Jordan Rodgers, quarterback at Vanderbilt University and the brother of Green Bay Packers quarterback Aaron Rodgers, was among students speaking out against the school's nondiscrimination policy as it applies to student groups, especially religious ones. Rodgers is a member of the Fellowship of Christian Athletes, which is opposed to homosexuality and whose website talks about "saving" gays from their "lifestyle."
The policy at Vanderbilt came into being after the Christian fraternity BYX allegedly kicked out an openly gay brother in 2010. From the Nashville city paper:
Under the "all-comers" nondiscrimination policy, Vanderbilt requires that all organizations' membership and leadership positions be open to every student on campus regardless of "race, sex, religion, color, national or ethnic origin, age, disability, military service, or genetic information." Several student organizations, most of them religious, have been deemed as non-compliant because of religion-centric qualifications for leaders.
The university put five Christian groups, including the Fellowship of Christian Athletes, on "provisional status" after they ignored the nondiscrimination policy when filling leadership positions. The school defends the policy, saying, for example, a non-Christian should have the right to run for a leadership position of a Christian group. It's a policy that seems rather non-controversial since the members ultimately decide whether they want that person to lead them or not. But Rodgers disagrees:
"If someone [running for leadership] doesn't share the faith that is being taught, what's the point of having these organizations?" asked Rodgers, an active member of the school's Fellowship of Christian Athletes. [Vanderbilt administrator David] Williams responded by saying members of the FCA could collectively choose not to elect a non-Christian — but that person should at least have the opportunity to run for office. Rodgers conceded that a non-person-of-faith wouldn't be elected.
"If we're jumping through the hoops of your policy as a facade, what's the point?" Rodgers said. Williams acknowledged that the school wouldn't make exceptions to the policy for faith-based organizations and that he understood the opposition.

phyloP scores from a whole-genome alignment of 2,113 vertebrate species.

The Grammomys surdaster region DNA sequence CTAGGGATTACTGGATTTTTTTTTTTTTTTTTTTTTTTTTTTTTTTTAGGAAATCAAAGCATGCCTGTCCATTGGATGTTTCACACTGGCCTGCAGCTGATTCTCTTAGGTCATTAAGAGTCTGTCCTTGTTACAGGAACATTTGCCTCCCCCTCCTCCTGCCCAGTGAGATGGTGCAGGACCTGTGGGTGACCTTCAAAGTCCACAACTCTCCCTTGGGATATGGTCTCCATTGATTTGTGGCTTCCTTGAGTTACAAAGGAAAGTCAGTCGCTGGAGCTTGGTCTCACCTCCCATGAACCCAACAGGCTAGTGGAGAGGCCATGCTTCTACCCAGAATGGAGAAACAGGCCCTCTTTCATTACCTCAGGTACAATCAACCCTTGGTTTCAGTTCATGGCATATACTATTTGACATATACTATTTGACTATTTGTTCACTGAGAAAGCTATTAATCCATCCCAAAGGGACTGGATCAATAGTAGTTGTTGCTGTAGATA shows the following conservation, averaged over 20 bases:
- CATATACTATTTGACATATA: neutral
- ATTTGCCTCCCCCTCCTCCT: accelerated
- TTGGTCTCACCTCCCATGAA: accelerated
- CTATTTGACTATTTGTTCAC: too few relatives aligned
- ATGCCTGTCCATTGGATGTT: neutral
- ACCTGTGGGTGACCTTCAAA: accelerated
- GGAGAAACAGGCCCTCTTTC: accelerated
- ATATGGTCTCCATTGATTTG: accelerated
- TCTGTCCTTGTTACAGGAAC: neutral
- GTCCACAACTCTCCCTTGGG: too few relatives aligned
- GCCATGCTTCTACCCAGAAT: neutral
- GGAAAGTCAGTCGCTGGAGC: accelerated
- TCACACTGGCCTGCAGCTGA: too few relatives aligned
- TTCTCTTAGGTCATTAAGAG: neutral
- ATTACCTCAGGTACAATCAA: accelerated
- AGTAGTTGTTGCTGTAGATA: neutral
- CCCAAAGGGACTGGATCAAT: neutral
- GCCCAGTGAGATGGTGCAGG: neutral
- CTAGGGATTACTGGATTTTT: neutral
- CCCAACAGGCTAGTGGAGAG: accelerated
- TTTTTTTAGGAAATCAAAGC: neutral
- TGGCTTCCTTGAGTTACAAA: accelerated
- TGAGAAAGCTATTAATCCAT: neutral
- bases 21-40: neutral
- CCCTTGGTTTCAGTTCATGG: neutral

For the record, I could find nothing where Jordan Rodgers stated his views on gays, pro or con. (Update: Read the thorough comment below from reader PJMc who watched the whole debate and noted: that Rodgers "openly said that he does not think gays should be allowed in 'his Christian group.' ")
As an organization, though, FCA's application for leadership includes this "sexual purity" clause:
God desires His children to lead pure lives of holiness. The Bible is clear in teaching on sexual sin including sex outside of marriage and homosexual acts. Neither heterosexual sex outside of marriage nor any homosexual act constitute an alternative lifestyle acceptable to God.
The FCA's website also has a story by a female college coach who writes about how she "was delivered from homosexuality." It's safe to say that FCA is not pro-gay, even if some of its members are.
We ran a story in 2010 by a cross-country runner who was gay and also an active member of FCA, who wrote about how he was accepted by fellow athletes:
My relationship with Christ has been growing stronger since I came to terms with my sexuality because there is no place in the Bible that condemns homosexuality. Just because I am gay does not mean that my interpretation of Christianity is any different from another’s. The Bible says the same message to all who open up to the Word, and just as Christ does not change, the Bible never changes. I am no different from any other Christian in my beliefs. I am just different in my personal life, which should not have anything to do with my faith.
Then there's this from the great website Post Secret, where people send in their deepest secrets on a postcard: